For more information about how the IoT Edge hub manages communication between downstream devices and the cloud, see Understand the Azure IoT Edge runtime and its architecture.
In IoT Edge version 1.1 and older, IoT Edge devices cannot be downstream of an IoT Edge gateway.
Beginning with version 1.2 of IoT Edge, transparent gateways can handle connections from downstream IoT Edge devices. For more information, switch to the IoT Edge 1.2 version of this article.
Beginning with version 1.2 of IoT Edge, transparent gateways can handle connections from downstream IoT Edge devices.
Parent and child relationships
You declare transparent gateway relationships in IoT Hub by setting the IoT Edge gateway as the parent of a downstream device child that connects to it.
The parent/child relationship is established at three points in the gateway configuration:
All devices in a transparent gateway scenario need cloud identities so they can authenticate to IoT Hub. When you create or update a device identity, you can set the device's parent or child devices. This configuration authorizes the parent gateway device to handle authentication for its child devices.
Setting the parent device in IoT Hub used to be an optional step for downstream devices that use symmetric key authentication. However, starting with version 1.1.0 every downstream device must be assigned to a parent device.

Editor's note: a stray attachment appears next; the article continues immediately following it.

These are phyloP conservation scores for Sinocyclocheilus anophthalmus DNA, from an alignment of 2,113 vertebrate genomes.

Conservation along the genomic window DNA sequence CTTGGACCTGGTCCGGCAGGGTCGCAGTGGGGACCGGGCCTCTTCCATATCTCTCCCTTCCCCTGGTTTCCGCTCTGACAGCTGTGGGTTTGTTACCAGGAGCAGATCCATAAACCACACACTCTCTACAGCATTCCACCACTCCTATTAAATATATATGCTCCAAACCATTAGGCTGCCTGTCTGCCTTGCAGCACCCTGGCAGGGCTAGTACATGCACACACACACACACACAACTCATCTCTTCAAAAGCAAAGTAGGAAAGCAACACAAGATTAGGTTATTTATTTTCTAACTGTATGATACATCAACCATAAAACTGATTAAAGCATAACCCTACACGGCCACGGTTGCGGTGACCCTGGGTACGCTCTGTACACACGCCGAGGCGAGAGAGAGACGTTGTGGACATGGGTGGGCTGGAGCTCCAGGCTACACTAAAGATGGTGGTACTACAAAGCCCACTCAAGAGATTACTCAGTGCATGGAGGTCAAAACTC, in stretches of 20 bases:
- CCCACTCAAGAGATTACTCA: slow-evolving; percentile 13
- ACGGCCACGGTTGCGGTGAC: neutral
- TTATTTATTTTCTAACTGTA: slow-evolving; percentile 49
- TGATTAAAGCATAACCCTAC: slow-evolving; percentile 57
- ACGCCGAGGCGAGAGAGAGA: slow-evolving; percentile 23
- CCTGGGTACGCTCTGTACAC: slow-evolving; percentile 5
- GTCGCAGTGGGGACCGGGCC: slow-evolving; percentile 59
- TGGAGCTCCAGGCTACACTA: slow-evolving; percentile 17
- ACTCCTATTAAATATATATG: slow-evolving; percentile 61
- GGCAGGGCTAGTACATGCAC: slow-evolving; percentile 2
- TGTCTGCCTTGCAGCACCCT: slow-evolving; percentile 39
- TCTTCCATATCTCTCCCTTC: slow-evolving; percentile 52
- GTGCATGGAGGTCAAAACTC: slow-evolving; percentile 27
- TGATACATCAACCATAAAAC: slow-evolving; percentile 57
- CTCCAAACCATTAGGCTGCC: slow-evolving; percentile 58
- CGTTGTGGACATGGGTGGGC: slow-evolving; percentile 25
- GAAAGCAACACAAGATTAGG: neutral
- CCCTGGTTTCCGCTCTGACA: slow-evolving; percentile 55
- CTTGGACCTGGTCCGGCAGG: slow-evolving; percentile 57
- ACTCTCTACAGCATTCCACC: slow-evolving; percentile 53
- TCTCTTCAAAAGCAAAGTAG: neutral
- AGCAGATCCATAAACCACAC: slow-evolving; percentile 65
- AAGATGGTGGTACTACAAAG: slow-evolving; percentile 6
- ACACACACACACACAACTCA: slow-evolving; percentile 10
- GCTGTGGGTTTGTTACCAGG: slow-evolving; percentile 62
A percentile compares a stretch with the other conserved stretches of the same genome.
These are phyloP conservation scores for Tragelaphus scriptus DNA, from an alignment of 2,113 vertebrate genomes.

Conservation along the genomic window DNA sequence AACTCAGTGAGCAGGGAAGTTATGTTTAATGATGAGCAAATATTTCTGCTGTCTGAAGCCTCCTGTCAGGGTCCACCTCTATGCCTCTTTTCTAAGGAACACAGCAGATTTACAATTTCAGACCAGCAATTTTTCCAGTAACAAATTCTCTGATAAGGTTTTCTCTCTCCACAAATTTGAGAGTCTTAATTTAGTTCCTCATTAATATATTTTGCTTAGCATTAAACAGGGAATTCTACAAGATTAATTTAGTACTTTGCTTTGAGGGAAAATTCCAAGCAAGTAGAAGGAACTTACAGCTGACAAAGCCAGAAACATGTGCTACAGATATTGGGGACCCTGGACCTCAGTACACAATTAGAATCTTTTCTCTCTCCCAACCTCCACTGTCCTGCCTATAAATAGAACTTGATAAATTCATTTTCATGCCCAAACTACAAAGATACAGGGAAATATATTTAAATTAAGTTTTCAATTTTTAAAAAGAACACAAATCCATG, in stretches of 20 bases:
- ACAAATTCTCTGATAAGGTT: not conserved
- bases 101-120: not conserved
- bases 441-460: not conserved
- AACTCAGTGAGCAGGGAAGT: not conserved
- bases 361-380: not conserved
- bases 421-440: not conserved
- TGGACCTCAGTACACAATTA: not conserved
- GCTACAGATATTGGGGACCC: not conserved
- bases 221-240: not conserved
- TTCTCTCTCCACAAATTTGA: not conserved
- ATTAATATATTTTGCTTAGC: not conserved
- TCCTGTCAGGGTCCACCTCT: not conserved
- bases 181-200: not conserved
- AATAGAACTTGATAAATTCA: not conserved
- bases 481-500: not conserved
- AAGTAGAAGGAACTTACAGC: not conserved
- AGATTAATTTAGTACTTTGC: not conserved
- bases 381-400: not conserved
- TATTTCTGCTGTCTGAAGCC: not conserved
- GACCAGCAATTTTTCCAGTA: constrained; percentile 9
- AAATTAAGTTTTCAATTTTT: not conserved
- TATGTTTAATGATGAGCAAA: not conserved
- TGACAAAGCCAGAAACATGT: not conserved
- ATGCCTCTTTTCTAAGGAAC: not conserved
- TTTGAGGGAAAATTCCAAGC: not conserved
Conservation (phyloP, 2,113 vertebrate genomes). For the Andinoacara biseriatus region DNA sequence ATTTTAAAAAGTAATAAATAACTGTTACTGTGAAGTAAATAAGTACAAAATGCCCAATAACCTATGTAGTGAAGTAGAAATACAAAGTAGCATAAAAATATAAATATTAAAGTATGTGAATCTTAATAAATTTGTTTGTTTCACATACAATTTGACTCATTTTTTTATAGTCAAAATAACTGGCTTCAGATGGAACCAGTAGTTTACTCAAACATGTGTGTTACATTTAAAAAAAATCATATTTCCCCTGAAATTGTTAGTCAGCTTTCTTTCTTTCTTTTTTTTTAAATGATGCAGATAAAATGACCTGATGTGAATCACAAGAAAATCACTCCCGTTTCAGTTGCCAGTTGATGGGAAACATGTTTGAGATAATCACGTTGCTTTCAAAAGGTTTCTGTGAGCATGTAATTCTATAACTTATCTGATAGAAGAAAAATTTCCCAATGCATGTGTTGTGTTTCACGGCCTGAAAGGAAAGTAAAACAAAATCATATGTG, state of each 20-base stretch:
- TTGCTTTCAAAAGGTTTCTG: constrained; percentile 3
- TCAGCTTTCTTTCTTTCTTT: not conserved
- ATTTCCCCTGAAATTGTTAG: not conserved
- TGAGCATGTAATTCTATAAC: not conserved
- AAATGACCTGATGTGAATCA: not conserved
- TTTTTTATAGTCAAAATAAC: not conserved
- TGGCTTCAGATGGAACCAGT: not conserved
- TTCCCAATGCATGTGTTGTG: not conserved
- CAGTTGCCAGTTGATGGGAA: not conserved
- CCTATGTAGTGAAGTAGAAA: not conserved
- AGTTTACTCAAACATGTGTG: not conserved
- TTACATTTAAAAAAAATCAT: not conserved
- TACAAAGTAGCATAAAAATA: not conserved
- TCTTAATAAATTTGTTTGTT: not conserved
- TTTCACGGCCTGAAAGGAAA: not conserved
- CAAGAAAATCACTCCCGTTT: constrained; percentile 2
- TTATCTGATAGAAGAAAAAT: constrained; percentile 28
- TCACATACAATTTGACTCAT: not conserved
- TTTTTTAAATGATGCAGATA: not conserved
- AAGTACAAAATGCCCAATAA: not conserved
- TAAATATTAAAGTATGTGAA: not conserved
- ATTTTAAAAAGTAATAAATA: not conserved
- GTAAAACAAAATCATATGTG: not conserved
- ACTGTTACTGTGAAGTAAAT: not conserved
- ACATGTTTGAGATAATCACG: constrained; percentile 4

You can configure the IoT Edge hub to go back to the previous behavior by setting the environment variable AuthenticationMode to the value CloudAndScope.
Child devices can only have one parent. By default, a parent can have up to 100 children. You can change this limit by setting the MaxConnectedClients environment variable in the parent device's edgeHub module.
IoT Edge devices can be both parents and children in transparent gateway relationships. A hierarchy of multiple IoT Edge devices reporting to each other can be created. The top node of a gateway hierarchy can have up to five generations of children. For example, an IoT Edge device can have five layers of IoT Edge devices linked as children below it. But the IoT Edge device in the fifth generation cannot have any children, IoT Edge or otherwise.
A child device needs to be able to find its parent device on the local network. Configure gateway devices with a hostname, either a fully qualified domain name (FQDN) or an IP address, that its child devices will use to locate it.
On downstream IoT devices, use the gatewayHostname parameter in the connection string to point to the parent device.
On downstream IoT Edge devices, use the parent_hostname parameter in the config file to point to the parent device.